Major US highway in California Reopens Near Alisal Wildfire

·2 min read

The Alisal fire started Monday afternoon near the Alisal Reservoir in Southern California's Santa Ynez mountains, forcing a shutdown of part of a major highway. Fortunately, firefighters have been able to gain control of the blaze, and the road is open again.

(Map: FreightWaves SONAR Critical Events. Alisal fire in Southern California, Oct. 15, 2021. To learn more about FreightWaves SONAR, click here.)

Strong northwest winds pushed the fire south over the summit toward the Tajiguas Landfill and crossed U.S. Highway 101 (US-101) to Tajiguas Beach. As of Thursday morning, the fire had grown to approximately 16,900 acres with 41% containment. The fire is burning 20 miles northwest of Santa Barbara within Refugio Canyon.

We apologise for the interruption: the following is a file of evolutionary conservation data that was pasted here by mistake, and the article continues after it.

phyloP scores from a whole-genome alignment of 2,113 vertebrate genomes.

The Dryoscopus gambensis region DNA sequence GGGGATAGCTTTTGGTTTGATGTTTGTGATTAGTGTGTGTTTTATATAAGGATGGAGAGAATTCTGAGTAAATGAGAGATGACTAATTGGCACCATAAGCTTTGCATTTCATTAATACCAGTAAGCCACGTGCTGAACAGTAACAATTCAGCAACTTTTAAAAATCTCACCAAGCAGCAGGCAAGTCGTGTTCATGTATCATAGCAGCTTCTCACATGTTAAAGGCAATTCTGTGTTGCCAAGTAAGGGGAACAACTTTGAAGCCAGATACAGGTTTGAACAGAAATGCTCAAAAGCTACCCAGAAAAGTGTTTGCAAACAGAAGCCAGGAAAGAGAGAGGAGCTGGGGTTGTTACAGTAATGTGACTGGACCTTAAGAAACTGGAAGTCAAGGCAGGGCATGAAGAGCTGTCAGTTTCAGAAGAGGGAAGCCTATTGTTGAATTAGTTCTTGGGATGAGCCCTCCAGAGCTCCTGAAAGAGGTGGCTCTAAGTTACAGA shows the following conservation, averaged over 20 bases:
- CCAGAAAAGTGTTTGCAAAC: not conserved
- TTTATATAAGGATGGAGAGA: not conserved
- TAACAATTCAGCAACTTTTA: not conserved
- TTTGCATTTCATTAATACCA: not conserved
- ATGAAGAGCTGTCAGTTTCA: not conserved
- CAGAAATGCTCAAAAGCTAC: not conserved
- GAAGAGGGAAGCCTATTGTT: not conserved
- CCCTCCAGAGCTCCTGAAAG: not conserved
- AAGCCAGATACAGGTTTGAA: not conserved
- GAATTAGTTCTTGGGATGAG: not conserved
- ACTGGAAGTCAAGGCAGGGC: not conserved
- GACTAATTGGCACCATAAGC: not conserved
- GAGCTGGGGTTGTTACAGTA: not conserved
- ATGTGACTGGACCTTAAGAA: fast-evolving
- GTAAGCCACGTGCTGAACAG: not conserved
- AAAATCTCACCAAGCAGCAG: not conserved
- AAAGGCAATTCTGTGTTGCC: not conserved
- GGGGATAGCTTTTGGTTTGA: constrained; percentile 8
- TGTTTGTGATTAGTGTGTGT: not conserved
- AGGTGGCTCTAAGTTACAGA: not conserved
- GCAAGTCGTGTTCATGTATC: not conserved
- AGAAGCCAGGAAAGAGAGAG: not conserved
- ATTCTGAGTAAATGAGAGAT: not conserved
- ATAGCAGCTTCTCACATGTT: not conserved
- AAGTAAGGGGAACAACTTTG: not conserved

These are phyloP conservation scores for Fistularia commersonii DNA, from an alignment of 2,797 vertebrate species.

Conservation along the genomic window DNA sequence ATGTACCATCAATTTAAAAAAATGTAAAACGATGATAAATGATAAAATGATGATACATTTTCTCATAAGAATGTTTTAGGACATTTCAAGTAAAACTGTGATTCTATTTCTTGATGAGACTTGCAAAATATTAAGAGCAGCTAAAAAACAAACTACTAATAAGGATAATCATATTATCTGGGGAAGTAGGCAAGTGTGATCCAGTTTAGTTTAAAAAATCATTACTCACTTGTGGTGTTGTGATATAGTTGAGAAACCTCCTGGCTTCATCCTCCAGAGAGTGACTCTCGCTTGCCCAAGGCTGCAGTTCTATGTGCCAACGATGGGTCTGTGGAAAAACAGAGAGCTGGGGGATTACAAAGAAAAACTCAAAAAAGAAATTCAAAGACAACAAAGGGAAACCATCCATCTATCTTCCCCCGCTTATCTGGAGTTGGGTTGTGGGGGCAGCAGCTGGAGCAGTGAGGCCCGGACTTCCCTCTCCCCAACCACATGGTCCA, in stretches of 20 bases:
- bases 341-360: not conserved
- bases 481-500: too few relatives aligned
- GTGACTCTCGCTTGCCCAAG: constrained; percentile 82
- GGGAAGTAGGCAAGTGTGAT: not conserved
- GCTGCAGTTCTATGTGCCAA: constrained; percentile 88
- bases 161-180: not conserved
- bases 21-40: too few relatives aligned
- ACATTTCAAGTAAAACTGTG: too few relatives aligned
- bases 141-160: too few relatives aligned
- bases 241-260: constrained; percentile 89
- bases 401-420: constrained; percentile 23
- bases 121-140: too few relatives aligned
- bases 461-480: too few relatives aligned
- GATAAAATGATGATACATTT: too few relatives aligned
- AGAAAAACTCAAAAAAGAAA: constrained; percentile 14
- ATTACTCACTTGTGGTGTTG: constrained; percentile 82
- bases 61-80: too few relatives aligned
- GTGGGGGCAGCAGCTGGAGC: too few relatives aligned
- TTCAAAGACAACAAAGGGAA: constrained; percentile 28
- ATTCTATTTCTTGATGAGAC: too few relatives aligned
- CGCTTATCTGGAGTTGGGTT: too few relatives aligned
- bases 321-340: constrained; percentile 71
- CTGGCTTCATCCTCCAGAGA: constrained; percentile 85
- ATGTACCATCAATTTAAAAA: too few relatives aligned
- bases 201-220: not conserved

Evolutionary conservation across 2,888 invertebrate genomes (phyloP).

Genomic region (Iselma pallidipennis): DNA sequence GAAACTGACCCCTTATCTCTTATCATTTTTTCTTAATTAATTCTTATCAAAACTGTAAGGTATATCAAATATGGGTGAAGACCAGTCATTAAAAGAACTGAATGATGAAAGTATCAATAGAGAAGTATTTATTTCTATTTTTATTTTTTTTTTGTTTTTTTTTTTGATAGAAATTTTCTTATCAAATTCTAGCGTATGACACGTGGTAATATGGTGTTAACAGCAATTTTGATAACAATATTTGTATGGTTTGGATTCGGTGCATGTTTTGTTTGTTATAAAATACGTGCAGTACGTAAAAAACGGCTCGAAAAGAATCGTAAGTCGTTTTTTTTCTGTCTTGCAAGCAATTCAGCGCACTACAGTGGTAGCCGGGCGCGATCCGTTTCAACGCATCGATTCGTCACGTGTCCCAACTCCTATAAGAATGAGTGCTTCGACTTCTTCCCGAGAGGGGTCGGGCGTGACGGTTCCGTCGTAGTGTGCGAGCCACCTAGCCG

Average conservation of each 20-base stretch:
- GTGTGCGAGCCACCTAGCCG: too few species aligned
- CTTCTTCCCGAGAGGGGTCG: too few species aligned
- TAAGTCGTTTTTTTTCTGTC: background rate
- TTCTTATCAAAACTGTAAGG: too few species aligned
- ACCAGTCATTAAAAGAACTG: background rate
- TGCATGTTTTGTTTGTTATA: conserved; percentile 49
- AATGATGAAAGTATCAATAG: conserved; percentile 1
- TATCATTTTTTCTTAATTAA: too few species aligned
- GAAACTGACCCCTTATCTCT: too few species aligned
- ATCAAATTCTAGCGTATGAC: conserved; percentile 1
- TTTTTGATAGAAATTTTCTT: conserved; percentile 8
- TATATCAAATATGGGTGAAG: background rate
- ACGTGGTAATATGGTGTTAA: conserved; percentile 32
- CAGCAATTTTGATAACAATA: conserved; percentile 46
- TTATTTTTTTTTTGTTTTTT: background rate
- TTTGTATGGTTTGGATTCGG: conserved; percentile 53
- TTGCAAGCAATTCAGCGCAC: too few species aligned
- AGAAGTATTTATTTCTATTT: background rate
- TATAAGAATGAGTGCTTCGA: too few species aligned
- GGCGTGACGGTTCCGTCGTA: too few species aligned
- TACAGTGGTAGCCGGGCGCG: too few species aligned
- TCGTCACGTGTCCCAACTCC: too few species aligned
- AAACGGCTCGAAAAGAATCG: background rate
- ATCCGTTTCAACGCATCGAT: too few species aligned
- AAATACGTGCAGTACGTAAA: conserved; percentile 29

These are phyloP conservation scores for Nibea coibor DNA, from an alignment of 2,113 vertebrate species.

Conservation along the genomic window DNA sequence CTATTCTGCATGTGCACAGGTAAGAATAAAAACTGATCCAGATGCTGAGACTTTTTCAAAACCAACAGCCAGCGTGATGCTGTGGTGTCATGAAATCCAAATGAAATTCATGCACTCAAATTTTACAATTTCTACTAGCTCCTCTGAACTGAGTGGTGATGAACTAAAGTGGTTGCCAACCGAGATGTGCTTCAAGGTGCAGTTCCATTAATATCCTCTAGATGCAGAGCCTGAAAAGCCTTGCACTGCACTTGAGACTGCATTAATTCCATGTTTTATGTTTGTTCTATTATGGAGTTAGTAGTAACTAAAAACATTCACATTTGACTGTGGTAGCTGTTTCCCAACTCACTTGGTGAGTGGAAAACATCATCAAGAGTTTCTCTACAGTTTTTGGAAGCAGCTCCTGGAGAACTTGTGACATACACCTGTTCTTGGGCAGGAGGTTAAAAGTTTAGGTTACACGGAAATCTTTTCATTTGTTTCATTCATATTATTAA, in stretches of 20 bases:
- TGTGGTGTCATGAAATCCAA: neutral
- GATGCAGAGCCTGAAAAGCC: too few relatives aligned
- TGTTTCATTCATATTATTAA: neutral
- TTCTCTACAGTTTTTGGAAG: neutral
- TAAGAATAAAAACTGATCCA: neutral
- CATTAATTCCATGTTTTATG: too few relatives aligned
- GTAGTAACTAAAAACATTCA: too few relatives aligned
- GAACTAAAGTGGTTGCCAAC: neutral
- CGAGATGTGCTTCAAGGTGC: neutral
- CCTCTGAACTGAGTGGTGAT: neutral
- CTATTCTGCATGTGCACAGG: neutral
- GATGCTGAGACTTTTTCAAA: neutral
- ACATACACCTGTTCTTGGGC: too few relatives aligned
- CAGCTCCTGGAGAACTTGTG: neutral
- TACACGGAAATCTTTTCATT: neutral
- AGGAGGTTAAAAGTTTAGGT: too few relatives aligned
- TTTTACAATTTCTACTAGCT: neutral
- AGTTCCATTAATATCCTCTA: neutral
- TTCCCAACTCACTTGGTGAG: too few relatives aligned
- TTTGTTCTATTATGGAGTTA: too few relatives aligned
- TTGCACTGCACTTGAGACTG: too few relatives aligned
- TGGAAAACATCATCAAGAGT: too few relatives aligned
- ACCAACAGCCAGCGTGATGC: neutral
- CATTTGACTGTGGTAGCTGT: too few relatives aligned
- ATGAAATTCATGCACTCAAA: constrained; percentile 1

According to the California Highway Patrol Highway, US-101 was reopened in both directions Wednesday night where it had been closed from Goleta to California Route 1 in Las Cruces. This is a stretch of about 25 miles.

Highway 101 is closed through the Gaviota area between Highway 1 and Winchester Canyon Road as the #AlisalFire burns toward the ocean. Updates here –> https://t.co/1s4Xy3yry9 pic.twitter.com/T8dc2J5sFn

— KSBY (@KSBY) October 12, 2021

The railway parallel to US-101 has also reopened in both directions and all services are expected to return to normal. This rail is used by Amtrak and Union Pacific Railroad.

Long-term drought conditions persist in the Alisal fire area, and extremely low humidity will linger through the weekend. However, winds have died down, leading to more favorable conditions for crews to make more progress attacking the fire on the ground and from the air.

Related: Weekend of high winds, high heat in Southern California

However, strong gusts will slam the Los Angeles metropolitan area, about 115 southeast of the Alisal fire. This will elevate the risk for new fires sparking and spreading quickly, as well as increasing the odds for tractor-trailer rollovers.

Click here for more FreightWaves articles by Nick Austin.

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